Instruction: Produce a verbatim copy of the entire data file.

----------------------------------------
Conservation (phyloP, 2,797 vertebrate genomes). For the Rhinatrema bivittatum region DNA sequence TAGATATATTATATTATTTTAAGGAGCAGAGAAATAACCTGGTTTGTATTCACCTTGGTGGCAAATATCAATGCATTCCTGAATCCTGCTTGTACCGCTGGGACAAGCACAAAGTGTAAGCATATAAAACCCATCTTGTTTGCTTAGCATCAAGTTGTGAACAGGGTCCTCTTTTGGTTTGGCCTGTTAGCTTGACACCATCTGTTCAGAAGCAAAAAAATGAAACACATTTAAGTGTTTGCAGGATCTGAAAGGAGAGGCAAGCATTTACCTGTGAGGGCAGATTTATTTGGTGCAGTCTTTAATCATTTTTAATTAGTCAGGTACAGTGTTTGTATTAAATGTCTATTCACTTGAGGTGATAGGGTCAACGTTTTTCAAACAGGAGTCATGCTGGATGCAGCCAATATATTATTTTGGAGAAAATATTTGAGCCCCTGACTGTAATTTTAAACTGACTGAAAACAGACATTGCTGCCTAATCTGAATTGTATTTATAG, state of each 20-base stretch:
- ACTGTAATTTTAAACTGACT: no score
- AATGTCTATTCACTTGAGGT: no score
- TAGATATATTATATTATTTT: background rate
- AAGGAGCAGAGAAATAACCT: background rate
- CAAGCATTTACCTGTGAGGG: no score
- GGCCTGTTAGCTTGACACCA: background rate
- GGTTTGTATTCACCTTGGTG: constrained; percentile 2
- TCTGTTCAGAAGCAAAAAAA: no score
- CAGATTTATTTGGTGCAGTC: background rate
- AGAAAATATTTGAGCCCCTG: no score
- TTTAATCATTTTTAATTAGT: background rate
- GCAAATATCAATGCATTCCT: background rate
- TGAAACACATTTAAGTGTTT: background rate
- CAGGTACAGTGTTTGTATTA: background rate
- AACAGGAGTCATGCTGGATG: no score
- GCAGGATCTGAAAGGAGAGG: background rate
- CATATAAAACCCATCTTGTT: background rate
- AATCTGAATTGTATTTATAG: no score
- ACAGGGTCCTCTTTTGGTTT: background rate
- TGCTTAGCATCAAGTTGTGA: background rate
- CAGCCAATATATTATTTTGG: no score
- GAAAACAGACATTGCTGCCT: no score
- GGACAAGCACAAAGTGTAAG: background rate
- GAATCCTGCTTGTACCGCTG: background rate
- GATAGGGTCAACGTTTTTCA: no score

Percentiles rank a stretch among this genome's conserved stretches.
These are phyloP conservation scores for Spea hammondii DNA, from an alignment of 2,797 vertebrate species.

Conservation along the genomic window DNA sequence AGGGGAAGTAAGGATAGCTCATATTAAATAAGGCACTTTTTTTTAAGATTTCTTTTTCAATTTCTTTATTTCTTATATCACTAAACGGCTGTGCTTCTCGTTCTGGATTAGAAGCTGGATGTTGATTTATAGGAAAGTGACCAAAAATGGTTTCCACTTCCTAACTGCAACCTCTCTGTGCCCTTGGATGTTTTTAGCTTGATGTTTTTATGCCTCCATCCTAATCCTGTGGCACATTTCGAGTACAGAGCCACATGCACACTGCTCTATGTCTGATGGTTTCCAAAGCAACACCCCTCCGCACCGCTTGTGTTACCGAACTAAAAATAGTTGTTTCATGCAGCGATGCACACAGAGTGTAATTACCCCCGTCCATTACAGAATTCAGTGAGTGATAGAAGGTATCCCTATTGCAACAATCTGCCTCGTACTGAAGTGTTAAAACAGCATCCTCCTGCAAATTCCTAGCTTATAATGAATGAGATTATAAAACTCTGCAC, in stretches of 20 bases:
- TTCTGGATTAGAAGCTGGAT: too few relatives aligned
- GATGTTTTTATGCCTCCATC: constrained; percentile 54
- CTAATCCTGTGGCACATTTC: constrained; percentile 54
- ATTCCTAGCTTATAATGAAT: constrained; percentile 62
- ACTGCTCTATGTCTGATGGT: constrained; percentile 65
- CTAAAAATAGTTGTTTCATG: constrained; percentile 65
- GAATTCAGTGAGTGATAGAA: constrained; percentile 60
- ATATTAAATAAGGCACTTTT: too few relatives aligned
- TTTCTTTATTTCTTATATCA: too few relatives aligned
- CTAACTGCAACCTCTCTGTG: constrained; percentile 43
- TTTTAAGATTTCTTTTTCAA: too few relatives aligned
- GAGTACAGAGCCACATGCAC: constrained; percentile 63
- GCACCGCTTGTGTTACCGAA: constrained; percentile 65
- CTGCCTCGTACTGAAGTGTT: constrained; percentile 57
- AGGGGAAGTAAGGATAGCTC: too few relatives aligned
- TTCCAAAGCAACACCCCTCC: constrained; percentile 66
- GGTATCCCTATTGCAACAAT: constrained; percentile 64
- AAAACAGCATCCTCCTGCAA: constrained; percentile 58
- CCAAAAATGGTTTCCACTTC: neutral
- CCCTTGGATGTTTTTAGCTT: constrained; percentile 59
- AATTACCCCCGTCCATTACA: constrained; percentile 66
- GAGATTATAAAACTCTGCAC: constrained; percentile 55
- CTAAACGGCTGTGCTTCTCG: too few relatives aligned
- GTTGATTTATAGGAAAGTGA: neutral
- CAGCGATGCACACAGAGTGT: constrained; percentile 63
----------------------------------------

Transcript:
Conservation (phyloP, 2,797 vertebrate genomes). For the Rhinatrema bivittatum region DNA sequence TAGATATATTATATTATTTTAAGGAGCAGAGAAATAACCTGGTTTGTATTCACCTTGGTGGCAAATATCAATGCATTCCTGAATCCTGCTTGTACCGCTGGGACAAGCACAAAGTGTAAGCATATAAAACCCATCTTGTTTGCTTAGCATCAAGTTGTGAACAGGGTCCTCTTTTGGTTTGGCCTGTTAGCTTGACACCATCTGTTCAGAAGCAAAAAAATGAAACACATTTAAGTGTTTGCAGGATCTGAAAGGAGAGGCAAGCATTTACCTGTGAGGGCAGATTTATTTGGTGCAGTCTTTAATCATTTTTAATTAGTCAGGTACAGTGTTTGTATTAAATGTCTATTCACTTGAGGTGATAGGGTCAACGTTTTTCAAACAGGAGTCATGCTGGATGCAGCCAATATATTATTTTGGAGAAAATATTTGAGCCCCTGACTGTAATTTTAAACTGACTGAAAACAGACATTGCTGCCTAATCTGAATTGTATTTATAG, state of each 20-base stretch:
- ACTGTAATTTTAAACTGACT: no score
- AATGTCTATTCACTTGAGGT: no score
- TAGATATATTATATTATTTT: background rate
- AAGGAGCAGAGAAATAACCT: background rate
- CAAGCATTTACCTGTGAGGG: no score
- GGCCTGTTAGCTTGACACCA: background rate
- GGTTTGTATTCACCTTGGTG: constrained; percentile 2
- TCTGTTCAGAAGCAAAAAAA: no score
- CAGATTTATTTGGTGCAGTC: background rate
- AGAAAATATTTGAGCCCCTG: no score
- TTTAATCATTTTTAATTAGT: background rate
- GCAAATATCAATGCATTCCT: background rate
- TGAAACACATTTAAGTGTTT: background rate
- CAGGTACAGTGTTTGTATTA: background rate
- AACAGGAGTCATGCTGGATG: no score
- GCAGGATCTGAAAGGAGAGG: background rate
- CATATAAAACCCATCTTGTT: background rate
- AATCTGAATTGTATTTATAG: no score
- ACAGGGTCCTCTTTTGGTTT: background rate
- TGCTTAGCATCAAGTTGTGA: background rate
- CAGCCAATATATTATTTTGG: no score
- GAAAACAGACATTGCTGCCT: no score
- GGACAAGCACAAAGTGTAAG: background rate
- GAATCCTGCTTGTACCGCTG: background rate
- GATAGGGTCAACGTTTTTCA: no score

Percentiles rank a stretch among this genome's conserved stretches.
These are phyloP conservation scores for Spea hammondii DNA, from an alignment of 2,797 vertebrate species.

Conservation along the genomic window DNA sequence AGGGGAAGTAAGGATAGCTCATATTAAATAAGGCACTTTTTTTTAAGATTTCTTTTTCAATTTCTTTATTTCTTATATCACTAAACGGCTGTGCTTCTCGTTCTGGATTAGAAGCTGGATGTTGATTTATAGGAAAGTGACCAAAAATGGTTTCCACTTCCTAACTGCAACCTCTCTGTGCCCTTGGATGTTTTTAGCTTGATGTTTTTATGCCTCCATCCTAATCCTGTGGCACATTTCGAGTACAGAGCCACATGCACACTGCTCTATGTCTGATGGTTTCCAAAGCAACACCCCTCCGCACCGCTTGTGTTACCGAACTAAAAATAGTTGTTTCATGCAGCGATGCACACAGAGTGTAATTACCCCCGTCCATTACAGAATTCAGTGAGTGATAGAAGGTATCCCTATTGCAACAATCTGCCTCGTACTGAAGTGTTAAAACAGCATCCTCCTGCAAATTCCTAGCTTATAATGAATGAGATTATAAAACTCTGCAC, in stretches of 20 bases:
- TTCTGGATTAGAAGCTGGAT: too few relatives aligned
- GATGTTTTTATGCCTCCATC: constrained; percentile 54
- CTAATCCTGTGGCACATTTC: constrained; percentile 54
- ATTCCTAGCTTATAATGAAT: constrained; percentile 62
- ACTGCTCTATGTCTGATGGT: constrained; percentile 65
- CTAAAAATAGTTGTTTCATG: constrained; percentile 65
- GAATTCAGTGAGTGATAGAA: constrained; percentile 60
- ATATTAAATAAGGCACTTTT: too few relatives aligned
- TTTCTTTATTTCTTATATCA: too few relatives aligned
- CTAACTGCAACCTCTCTGTG: constrained; percentile 43
- TTTTAAGATTTCTTTTTCAA: too few relatives aligned
- GAGTACAGAGCCACATGCAC: constrained; percentile 63
- GCACCGCTTGTGTTACCGAA: constrained; percentile 65
- CTGCCTCGTACTGAAGTGTT: constrained; percentile 57
- AGGGGAAGTAAGGATAGCTC: too few relatives aligned
- TTCCAAAGCAACACCCCTCC: constrained; percentile 66
- GGTATCCCTATTGCAACAAT: constrained; percentile 64
- AAAACAGCATCCTCCTGCAA: constrained; percentile 58
- CCAAAAATGGTTTCCACTTC: neutral
- CCCTTGGATGTTTTTAGCTT: constrained; percentile 59
- AATTACCCCCGTCCATTACA: constrained; percentile 66
- GAGATTATAAAACTCTGCAC: constrained; percentile 55
- CTAAACGGCTGTGCTTCTCG: too few relatives aligned
- GTTGATTTATAGGAAAGTGA: neutral
- CAGCGATGCACACAGAGTGT: constrained; percentile 63